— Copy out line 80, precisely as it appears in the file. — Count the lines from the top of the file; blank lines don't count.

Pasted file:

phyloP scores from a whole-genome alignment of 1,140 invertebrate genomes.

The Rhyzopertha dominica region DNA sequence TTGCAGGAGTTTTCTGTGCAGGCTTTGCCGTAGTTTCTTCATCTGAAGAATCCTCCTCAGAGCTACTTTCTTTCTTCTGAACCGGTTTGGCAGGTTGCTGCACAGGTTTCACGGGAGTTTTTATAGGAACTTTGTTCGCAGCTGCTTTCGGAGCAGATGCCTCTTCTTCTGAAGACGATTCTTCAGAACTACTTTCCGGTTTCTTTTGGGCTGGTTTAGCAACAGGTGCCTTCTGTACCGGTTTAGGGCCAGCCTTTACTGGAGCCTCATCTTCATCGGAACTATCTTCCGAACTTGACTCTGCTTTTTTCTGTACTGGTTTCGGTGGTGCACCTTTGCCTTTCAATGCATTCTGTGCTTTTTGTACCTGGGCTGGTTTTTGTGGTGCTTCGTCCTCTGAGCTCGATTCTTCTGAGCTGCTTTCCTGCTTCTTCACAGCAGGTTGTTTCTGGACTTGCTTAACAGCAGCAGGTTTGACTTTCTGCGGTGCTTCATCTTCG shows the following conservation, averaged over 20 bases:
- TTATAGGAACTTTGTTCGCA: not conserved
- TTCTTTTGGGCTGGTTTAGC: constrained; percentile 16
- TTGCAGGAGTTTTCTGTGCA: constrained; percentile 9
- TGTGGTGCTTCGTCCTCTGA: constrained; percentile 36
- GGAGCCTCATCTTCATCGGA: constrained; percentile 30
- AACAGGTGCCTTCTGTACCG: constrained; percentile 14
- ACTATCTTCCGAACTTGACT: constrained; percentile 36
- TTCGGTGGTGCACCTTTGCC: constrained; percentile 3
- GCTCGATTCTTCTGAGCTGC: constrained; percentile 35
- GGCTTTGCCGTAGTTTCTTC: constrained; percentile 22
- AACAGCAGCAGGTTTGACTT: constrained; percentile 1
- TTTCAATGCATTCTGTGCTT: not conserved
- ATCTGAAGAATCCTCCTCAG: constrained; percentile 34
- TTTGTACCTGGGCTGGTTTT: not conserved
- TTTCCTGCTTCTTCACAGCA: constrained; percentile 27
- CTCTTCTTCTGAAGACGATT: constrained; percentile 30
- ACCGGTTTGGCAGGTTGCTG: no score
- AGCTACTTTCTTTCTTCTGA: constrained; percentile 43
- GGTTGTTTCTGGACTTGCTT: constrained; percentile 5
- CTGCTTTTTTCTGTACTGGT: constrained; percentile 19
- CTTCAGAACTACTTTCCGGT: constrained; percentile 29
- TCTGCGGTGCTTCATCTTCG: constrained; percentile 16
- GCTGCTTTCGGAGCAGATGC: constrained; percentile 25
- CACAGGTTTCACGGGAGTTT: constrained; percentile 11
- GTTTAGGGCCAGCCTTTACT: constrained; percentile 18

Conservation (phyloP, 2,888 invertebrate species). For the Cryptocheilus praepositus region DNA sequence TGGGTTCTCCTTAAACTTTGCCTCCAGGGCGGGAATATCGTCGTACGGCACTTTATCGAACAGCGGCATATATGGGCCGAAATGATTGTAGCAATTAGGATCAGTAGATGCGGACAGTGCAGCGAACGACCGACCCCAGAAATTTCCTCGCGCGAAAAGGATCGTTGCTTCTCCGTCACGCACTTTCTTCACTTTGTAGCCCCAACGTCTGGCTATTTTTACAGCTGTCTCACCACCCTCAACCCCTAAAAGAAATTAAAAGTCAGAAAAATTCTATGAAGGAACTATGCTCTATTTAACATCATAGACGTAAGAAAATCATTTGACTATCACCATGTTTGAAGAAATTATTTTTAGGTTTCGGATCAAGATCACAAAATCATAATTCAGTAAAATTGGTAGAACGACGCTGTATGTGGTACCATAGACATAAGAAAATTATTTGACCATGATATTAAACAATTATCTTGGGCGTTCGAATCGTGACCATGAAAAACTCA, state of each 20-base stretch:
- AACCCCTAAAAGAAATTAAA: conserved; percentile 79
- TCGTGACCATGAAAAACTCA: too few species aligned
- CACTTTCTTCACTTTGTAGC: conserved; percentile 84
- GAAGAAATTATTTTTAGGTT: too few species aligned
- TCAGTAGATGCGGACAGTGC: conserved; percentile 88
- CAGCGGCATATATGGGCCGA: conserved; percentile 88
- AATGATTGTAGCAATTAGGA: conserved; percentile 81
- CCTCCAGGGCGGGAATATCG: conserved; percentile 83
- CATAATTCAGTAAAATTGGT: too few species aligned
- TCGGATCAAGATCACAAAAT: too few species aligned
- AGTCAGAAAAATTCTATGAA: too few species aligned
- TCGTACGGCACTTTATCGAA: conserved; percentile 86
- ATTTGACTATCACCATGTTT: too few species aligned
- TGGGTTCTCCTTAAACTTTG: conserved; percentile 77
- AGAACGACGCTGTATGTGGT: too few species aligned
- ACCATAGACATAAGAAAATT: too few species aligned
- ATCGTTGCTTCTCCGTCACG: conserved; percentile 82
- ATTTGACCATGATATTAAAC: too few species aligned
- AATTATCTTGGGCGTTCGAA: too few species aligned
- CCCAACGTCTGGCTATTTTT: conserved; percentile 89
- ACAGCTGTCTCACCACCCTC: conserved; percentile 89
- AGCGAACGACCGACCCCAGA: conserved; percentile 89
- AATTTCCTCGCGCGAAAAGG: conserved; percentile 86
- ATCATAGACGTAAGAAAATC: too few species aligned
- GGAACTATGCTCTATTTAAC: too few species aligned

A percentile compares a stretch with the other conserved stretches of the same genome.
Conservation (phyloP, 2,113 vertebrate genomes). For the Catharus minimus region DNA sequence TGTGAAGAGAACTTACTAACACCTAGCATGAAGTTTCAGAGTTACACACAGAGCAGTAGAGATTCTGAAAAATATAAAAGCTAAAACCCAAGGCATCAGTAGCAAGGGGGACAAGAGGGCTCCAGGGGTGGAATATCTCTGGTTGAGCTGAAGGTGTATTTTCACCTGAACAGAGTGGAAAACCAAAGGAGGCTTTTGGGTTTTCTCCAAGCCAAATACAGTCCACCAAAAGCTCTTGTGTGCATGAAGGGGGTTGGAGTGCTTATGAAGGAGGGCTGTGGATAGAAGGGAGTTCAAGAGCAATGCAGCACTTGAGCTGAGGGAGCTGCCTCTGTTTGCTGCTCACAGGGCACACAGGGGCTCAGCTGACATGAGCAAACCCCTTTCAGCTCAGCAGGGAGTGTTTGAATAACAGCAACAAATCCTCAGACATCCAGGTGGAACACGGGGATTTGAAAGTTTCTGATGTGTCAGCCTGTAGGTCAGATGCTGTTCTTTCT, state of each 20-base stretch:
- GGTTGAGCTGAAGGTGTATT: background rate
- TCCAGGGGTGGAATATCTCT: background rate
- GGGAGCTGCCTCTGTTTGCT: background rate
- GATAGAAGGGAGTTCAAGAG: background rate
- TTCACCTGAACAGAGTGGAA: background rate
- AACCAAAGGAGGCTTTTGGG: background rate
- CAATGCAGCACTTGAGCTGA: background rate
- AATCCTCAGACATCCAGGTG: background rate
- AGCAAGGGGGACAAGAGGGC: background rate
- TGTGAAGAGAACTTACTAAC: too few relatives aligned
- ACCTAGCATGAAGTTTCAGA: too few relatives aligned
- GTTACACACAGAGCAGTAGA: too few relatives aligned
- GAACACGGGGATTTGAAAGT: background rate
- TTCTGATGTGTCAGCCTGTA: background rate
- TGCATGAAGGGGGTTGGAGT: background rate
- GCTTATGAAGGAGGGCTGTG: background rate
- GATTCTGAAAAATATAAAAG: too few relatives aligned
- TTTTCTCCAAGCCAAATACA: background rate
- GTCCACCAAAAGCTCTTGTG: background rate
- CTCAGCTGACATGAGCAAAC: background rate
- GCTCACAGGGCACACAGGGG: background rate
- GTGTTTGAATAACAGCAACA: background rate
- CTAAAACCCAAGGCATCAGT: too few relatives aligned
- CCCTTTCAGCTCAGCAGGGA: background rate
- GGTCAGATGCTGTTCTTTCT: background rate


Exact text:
- GGTCAGATGCTGTTCTTTCT: background rate